Patty B... Bastards and Friends...Unite! and Fight!
Int'l Soundex Reunion Registry: PO BOX 2312, Carson City, NV 89702-2312
One of the problems with this, is that often it is difficult to
discern whether the child has an attachment problem, or is acting out,
testing the parents to see if they will "keep" him. Depending on what
the child has been through previously, this can last a long time. lso,
you can't discount fetal alchohol syndrome where many of these
problems also exsist
> Children who are adopted after the age of 6 mos. or so, are at
>risk for attachment problems. Normal attachment develops during
>the child's first two years of life. Problems with the mother-
>child relationship during that time, or breaks in the consistent
>caregiver-child relationship, prevent attachment from developing
>normally. There are a wide range of attachment problems, that
>result in varying degrees of emotional disturbance in the child.
>The severity of attachment disorder seems to result from the number
>of breaks in the bonding cycle, and the extent of the child's
>emotional vulnerability. One thing is certain; if an infants needs
>are not met consistently, in a loving, nurturing way, attachment
>will not occur normally. What often occurs is a type of attachment
>called a dependency bond.
But they are strongly bonded none the less.
A young child who is abused or neglected,
>often becomes attached to the abusive parent out of dependency
>alone. His life literally depends on his relationship with that
>parent. He is helpless to make his needs known to others, and of
>course has no way to meet them himself. Many of the elements of
>healthy attachment are missing from this kind of relationship. Yet
>the child may look very "bonded" to the parent.
They don't look it, they are.
Children who have
>experienced frequent moves may also exhibit signs of dependency
>bonding. Their immediate need for security and safety, forces
>them to act out an insincere attachment. They may subconsciously
>feel the need to "look good", in order to be accepted and taken
This is also called self-preservation. They adapt to whatever
situation they're put into. They must, or they know theyll be moved
> So how can we tell the difference between a child who "looks"
>attached, and a child who really is making a healthy, secure attach-
It's very difficult. Sometimes the only way you find out is to have it
blow up in your face.
This question becomes important for adoptive families, because
>some adopted children will form an almost immediate dependency bond
>to their adoptive parents. To mistake this as secure and healthy
>attachment can lead to many problems down the road.
But it can be just as strong. Remeber, this is the same bond that they
have given to an abusive parent. But, sometimes, an immediate bond can
occur. There is something deep within the child that touches something
in the parent. It happens.
Just because a
>child calls someone "mom" or "dad", snuggles, cuddles, and says "I
>love you", does not mean that he is attached, or even attaching.
>Saying "I love you", and knowing what that really feels like, can be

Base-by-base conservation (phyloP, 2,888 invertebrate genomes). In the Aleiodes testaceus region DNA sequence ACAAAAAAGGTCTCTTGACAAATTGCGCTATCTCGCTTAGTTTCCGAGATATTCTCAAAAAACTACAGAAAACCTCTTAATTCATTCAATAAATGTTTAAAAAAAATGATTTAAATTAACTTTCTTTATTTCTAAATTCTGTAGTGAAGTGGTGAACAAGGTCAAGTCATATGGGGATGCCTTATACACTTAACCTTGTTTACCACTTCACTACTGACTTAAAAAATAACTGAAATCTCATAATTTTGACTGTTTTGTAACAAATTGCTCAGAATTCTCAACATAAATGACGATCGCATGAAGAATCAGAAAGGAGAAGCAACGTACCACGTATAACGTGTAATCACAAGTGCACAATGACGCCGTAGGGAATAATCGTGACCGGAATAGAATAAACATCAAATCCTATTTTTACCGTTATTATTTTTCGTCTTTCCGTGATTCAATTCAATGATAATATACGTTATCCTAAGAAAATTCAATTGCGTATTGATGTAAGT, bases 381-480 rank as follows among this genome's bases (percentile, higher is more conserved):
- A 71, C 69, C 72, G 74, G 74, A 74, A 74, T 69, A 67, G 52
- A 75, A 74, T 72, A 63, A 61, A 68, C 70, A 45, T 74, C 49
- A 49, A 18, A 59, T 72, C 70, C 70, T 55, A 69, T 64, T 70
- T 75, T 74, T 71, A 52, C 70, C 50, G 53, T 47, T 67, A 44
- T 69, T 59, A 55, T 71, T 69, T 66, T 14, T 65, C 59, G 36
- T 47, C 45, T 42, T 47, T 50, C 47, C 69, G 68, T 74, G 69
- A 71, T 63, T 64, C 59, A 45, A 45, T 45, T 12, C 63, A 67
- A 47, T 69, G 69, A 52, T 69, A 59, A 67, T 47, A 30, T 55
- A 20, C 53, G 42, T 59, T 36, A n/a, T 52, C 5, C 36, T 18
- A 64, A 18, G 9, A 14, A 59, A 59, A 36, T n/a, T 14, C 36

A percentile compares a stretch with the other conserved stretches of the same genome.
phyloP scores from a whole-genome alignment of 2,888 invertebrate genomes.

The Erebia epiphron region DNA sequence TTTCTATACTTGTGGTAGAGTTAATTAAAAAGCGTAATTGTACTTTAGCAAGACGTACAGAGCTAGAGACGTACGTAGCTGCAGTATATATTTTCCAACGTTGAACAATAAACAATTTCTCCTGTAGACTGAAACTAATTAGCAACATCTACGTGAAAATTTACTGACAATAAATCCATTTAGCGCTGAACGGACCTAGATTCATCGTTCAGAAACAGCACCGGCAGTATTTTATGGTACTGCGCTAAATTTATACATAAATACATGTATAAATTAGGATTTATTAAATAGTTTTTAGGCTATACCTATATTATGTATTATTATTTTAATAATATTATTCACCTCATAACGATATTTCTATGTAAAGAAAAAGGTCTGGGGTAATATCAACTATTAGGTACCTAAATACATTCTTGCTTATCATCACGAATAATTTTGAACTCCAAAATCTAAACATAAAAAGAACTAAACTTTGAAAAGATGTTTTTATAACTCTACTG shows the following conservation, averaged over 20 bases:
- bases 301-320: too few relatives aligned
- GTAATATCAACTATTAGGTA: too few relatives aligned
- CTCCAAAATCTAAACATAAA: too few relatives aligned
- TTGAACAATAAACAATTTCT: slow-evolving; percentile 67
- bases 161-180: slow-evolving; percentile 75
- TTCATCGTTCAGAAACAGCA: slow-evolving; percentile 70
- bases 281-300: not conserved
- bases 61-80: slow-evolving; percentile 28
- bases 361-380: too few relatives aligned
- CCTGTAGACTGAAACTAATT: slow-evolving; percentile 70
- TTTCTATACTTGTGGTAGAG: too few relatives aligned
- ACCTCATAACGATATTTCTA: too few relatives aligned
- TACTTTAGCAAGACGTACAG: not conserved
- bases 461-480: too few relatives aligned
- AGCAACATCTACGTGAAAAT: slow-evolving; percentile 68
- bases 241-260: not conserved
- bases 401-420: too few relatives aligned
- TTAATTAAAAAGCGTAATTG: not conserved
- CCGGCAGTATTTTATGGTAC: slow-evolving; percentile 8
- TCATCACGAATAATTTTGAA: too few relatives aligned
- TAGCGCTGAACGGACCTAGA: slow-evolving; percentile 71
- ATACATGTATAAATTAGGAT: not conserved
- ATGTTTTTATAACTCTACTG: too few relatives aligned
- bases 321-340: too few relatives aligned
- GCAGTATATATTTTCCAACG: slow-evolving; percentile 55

>two different things. Attachment is a process. It takes time. The
>key to its formation is trust, and trust becomes secure only after
>repeated testing. Normal attachment takes a couple of years of
>cycling through mutually positive interactions. The child learns
>that he is loved, and can love in return. The parent's give love,
>and learn that the child loves them. The child learns to trust
>that his needs will be met in a consistent and nurturing manner,
>and that he "belongs" to his family, and they to him. Positive
>interaction. Trust. Claiming. Reciprocity (the mutual meeting of
>needs..give and take) These must be consistently present for an
>extended period of time, for healthy, secure attachment to take
>place. It is through these elements, that a child learns how to
>love, and how to accept love.
If they are capable of it.
> Older adopted children need time to make adjustments to their new
>surroundings. They need to become familiar with their care givers,
>friends, relatives, neighbors, teachers, and others with whom they
>will have repeated contact. They need to learn the ins and outs of
>their new household's routines, and adapt to living in a new physical
>environment. Some children have cultural or language hurdles to over-
>come. Until most of these tasks have been accomplished, they may not
>be able to relax enough to allow the work of attachment to begin. In
>the meantime, behavioral problems related to insecurity and lack of
>attachment, as well as to other events in the child's past may start
>to surface. Some start to get labels like, "manipulative", "super-
>ficial", "sneaky". They may begin to be seen as "users", or play
>one person against another. Sooner or later the family may decide
>that this kid is all "take" and no "give". He "gives" only when it
>is to his own benefit. He can seem to be very selfish and control-
>ing. On the inside, this child is filled with anxiety.
Not always. Sometimes these kids are empty inside. They don't feel any
anxiety. They don't really fel anything. It may be hard to believe,
but it's true
He has not
>developed the self esteem that comes with feeling a valued, contri-
>buting, member of a family. He cares little about pleasing others,